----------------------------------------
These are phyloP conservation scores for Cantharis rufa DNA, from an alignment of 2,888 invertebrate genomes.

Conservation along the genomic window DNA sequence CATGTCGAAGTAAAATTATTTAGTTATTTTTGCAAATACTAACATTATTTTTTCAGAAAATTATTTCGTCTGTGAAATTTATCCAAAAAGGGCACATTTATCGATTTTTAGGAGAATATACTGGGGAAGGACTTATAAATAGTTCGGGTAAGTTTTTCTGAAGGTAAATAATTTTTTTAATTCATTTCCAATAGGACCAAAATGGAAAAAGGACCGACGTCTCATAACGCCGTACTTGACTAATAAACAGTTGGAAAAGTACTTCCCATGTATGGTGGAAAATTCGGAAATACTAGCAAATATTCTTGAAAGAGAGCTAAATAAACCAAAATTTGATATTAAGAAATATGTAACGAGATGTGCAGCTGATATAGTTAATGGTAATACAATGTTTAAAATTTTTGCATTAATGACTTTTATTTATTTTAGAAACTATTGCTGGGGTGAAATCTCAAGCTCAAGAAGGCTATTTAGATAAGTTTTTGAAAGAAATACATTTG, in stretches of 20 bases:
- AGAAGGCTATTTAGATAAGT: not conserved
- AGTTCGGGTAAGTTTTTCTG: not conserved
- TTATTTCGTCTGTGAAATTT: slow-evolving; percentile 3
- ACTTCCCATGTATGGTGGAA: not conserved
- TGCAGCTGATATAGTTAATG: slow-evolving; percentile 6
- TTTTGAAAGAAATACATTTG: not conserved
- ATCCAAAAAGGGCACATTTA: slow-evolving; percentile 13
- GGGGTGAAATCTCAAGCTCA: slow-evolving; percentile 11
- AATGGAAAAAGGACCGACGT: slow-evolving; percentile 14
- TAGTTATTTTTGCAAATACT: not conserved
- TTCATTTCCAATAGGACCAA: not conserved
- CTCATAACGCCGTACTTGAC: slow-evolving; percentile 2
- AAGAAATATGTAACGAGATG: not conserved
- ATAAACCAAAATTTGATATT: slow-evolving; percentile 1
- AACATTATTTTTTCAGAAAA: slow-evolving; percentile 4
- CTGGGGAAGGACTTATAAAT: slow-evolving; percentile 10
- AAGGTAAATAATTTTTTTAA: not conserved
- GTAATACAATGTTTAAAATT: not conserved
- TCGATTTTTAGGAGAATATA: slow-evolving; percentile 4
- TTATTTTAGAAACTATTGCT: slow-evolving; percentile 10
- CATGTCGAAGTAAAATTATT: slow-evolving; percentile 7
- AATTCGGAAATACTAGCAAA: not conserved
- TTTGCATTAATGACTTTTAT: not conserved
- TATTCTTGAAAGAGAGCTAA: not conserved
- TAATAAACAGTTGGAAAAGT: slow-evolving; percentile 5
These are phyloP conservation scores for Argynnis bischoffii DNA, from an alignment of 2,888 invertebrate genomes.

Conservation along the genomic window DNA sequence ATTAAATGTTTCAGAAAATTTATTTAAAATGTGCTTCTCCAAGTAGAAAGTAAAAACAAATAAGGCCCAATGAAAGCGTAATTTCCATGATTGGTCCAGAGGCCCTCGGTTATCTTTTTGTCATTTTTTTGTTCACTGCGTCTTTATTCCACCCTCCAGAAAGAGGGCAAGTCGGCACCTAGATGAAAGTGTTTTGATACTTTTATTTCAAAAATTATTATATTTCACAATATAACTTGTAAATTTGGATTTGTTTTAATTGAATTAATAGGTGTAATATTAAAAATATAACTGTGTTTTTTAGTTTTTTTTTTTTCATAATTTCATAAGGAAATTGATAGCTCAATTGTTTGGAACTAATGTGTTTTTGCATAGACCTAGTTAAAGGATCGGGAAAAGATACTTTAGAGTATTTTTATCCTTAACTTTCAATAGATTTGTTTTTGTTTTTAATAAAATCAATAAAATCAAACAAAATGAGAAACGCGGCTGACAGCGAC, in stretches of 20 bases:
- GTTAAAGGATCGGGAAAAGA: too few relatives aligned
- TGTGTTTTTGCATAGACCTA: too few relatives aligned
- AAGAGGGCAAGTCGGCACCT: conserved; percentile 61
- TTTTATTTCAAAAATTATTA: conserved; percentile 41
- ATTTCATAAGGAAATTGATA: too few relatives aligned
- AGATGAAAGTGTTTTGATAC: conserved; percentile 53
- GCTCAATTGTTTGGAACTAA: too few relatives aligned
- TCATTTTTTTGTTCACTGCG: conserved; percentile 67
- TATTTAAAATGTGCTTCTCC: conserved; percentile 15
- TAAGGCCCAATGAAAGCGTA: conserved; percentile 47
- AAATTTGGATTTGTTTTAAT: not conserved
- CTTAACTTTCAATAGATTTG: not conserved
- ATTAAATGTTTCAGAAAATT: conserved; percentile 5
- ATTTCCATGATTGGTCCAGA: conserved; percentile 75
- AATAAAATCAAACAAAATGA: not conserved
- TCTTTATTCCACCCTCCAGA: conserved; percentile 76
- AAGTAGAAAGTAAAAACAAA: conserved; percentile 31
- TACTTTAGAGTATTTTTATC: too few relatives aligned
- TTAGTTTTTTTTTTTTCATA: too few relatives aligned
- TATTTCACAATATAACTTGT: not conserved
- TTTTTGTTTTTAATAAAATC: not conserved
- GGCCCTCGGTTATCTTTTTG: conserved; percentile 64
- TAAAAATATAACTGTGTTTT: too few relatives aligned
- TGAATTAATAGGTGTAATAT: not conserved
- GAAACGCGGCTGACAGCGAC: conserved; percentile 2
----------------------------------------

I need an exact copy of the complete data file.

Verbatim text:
These are phyloP conservation scores for Cantharis rufa DNA, from an alignment of 2,888 invertebrate genomes.

Conservation along the genomic window DNA sequence CATGTCGAAGTAAAATTATTTAGTTATTTTTGCAAATACTAACATTATTTTTTCAGAAAATTATTTCGTCTGTGAAATTTATCCAAAAAGGGCACATTTATCGATTTTTAGGAGAATATACTGGGGAAGGACTTATAAATAGTTCGGGTAAGTTTTTCTGAAGGTAAATAATTTTTTTAATTCATTTCCAATAGGACCAAAATGGAAAAAGGACCGACGTCTCATAACGCCGTACTTGACTAATAAACAGTTGGAAAAGTACTTCCCATGTATGGTGGAAAATTCGGAAATACTAGCAAATATTCTTGAAAGAGAGCTAAATAAACCAAAATTTGATATTAAGAAATATGTAACGAGATGTGCAGCTGATATAGTTAATGGTAATACAATGTTTAAAATTTTTGCATTAATGACTTTTATTTATTTTAGAAACTATTGCTGGGGTGAAATCTCAAGCTCAAGAAGGCTATTTAGATAAGTTTTTGAAAGAAATACATTTG, in stretches of 20 bases:
- AGAAGGCTATTTAGATAAGT: not conserved
- AGTTCGGGTAAGTTTTTCTG: not conserved
- TTATTTCGTCTGTGAAATTT: slow-evolving; percentile 3
- ACTTCCCATGTATGGTGGAA: not conserved
- TGCAGCTGATATAGTTAATG: slow-evolving; percentile 6
- TTTTGAAAGAAATACATTTG: not conserved
- ATCCAAAAAGGGCACATTTA: slow-evolving; percentile 13
- GGGGTGAAATCTCAAGCTCA: slow-evolving; percentile 11
- AATGGAAAAAGGACCGACGT: slow-evolving; percentile 14
- TAGTTATTTTTGCAAATACT: not conserved
- TTCATTTCCAATAGGACCAA: not conserved
- CTCATAACGCCGTACTTGAC: slow-evolving; percentile 2
- AAGAAATATGTAACGAGATG: not conserved
- ATAAACCAAAATTTGATATT: slow-evolving; percentile 1
- AACATTATTTTTTCAGAAAA: slow-evolving; percentile 4
- CTGGGGAAGGACTTATAAAT: slow-evolving; percentile 10
- AAGGTAAATAATTTTTTTAA: not conserved
- GTAATACAATGTTTAAAATT: not conserved
- TCGATTTTTAGGAGAATATA: slow-evolving; percentile 4
- TTATTTTAGAAACTATTGCT: slow-evolving; percentile 10
- CATGTCGAAGTAAAATTATT: slow-evolving; percentile 7
- AATTCGGAAATACTAGCAAA: not conserved
- TTTGCATTAATGACTTTTAT: not conserved
- TATTCTTGAAAGAGAGCTAA: not conserved
- TAATAAACAGTTGGAAAAGT: slow-evolving; percentile 5
These are phyloP conservation scores for Argynnis bischoffii DNA, from an alignment of 2,888 invertebrate genomes.

Conservation along the genomic window DNA sequence ATTAAATGTTTCAGAAAATTTATTTAAAATGTGCTTCTCCAAGTAGAAAGTAAAAACAAATAAGGCCCAATGAAAGCGTAATTTCCATGATTGGTCCAGAGGCCCTCGGTTATCTTTTTGTCATTTTTTTGTTCACTGCGTCTTTATTCCACCCTCCAGAAAGAGGGCAAGTCGGCACCTAGATGAAAGTGTTTTGATACTTTTATTTCAAAAATTATTATATTTCACAATATAACTTGTAAATTTGGATTTGTTTTAATTGAATTAATAGGTGTAATATTAAAAATATAACTGTGTTTTTTAGTTTTTTTTTTTTCATAATTTCATAAGGAAATTGATAGCTCAATTGTTTGGAACTAATGTGTTTTTGCATAGACCTAGTTAAAGGATCGGGAAAAGATACTTTAGAGTATTTTTATCCTTAACTTTCAATAGATTTGTTTTTGTTTTTAATAAAATCAATAAAATCAAACAAAATGAGAAACGCGGCTGACAGCGAC, in stretches of 20 bases:
- GTTAAAGGATCGGGAAAAGA: too few relatives aligned
- TGTGTTTTTGCATAGACCTA: too few relatives aligned
- AAGAGGGCAAGTCGGCACCT: conserved; percentile 61
- TTTTATTTCAAAAATTATTA: conserved; percentile 41
- ATTTCATAAGGAAATTGATA: too few relatives aligned
- AGATGAAAGTGTTTTGATAC: conserved; percentile 53
- GCTCAATTGTTTGGAACTAA: too few relatives aligned
- TCATTTTTTTGTTCACTGCG: conserved; percentile 67
- TATTTAAAATGTGCTTCTCC: conserved; percentile 15
- TAAGGCCCAATGAAAGCGTA: conserved; percentile 47
- AAATTTGGATTTGTTTTAAT: not conserved
- CTTAACTTTCAATAGATTTG: not conserved
- ATTAAATGTTTCAGAAAATT: conserved; percentile 5
- ATTTCCATGATTGGTCCAGA: conserved; percentile 75
- AATAAAATCAAACAAAATGA: not conserved
- TCTTTATTCCACCCTCCAGA: conserved; percentile 76
- AAGTAGAAAGTAAAAACAAA: conserved; percentile 31
- TACTTTAGAGTATTTTTATC: too few relatives aligned
- TTAGTTTTTTTTTTTTCATA: too few relatives aligned
- TATTTCACAATATAACTTGT: not conserved
- TTTTTGTTTTTAATAAAATC: not conserved
- GGCCCTCGGTTATCTTTTTG: conserved; percentile 64
- TAAAAATATAACTGTGTTTT: too few relatives aligned
- TGAATTAATAGGTGTAATAT: not conserved
- GAAACGCGGCTGACAGCGAC: conserved; percentile 2